Our duo drops of the speeder and into the crown structure, and we get a dramatic shot of the speeder being blown away by magic wind. The duo even looks surprised. Do you believe this? We just had a plot development in a serious section of the game about a character forgetting to set the parking break! What the heck!

To my shock and surprise, the devs chose this action-packed moment to insert a new FM+ sequence, with voice acting and everything! This one was a surprise for me too – unlike every other new FM+ scene, I had never heard about this one before playing! Remember in CoM, when Sora promised to thank Naminé, but then he didn’t because KH2 Vanilla treats CoM like gum that gets stuck to your shoe? Well it seems that the developers knew fans were angry about Sora not thanking Naminé, as FM+ has him actually addressing the issue. He says: “I couldn’t bring myself to [thank her]. Not until everything was back to the way it was before.” Riku tells him he’ll have plenty of time to thank Naminé later. This is sweet, and I appreciate that the scene exists. That said, it doesn’t really seem like this is the best time? On one hand: yes, this scene is the first scene they could have edited since Naminé appeared on top of the tower, but it’s so unrelated to what’s happening in front of us that Sora might as well have added: “Oh by the way, Aladdin says hi!” If I had my preference, I think this should have gone in a slow, talky section of the ending (you know which one I mean), but oh well.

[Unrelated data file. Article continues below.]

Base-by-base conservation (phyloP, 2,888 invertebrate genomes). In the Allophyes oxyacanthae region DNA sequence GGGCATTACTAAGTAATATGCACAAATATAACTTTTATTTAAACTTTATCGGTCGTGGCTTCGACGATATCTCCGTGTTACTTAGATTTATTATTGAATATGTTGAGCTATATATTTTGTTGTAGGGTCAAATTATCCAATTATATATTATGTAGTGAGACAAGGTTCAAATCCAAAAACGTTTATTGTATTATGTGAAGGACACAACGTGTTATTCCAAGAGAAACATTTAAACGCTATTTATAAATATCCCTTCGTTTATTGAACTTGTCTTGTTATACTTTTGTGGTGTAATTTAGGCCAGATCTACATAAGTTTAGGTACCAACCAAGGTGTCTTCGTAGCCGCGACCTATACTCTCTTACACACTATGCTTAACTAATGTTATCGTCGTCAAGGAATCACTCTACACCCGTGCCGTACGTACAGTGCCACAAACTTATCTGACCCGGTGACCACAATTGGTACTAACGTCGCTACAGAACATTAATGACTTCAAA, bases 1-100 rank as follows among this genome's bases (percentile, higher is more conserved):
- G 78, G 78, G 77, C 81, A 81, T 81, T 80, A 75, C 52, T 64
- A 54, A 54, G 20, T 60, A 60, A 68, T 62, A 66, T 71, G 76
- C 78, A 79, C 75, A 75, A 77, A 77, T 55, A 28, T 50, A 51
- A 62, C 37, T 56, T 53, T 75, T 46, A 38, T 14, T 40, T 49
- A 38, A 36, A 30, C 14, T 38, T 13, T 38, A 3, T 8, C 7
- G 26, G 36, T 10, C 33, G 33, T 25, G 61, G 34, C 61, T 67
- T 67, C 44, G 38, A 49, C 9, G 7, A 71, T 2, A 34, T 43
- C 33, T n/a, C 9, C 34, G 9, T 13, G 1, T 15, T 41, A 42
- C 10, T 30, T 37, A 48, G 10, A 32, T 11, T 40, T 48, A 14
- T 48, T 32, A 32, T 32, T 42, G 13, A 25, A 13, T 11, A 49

This repeat battle against Xemnas in his armour isn’t an exact duplicate of the one from phase 1. Xemnas now uses his force fields all the time, though it’s hilarious to watch Riku if Xemnas misses hitting him with the force field: Riku will just stand politely outside the force field waiting for it to drop. Just hangin’ out. Unfortunately for Xemnas, between your Cure spells and Riku’s Cure spells, your chance of actually dying here at the recommended level is very low, so most of this battle is a formality. The game knows it, because it draaaaaaws out the formality as long as possible.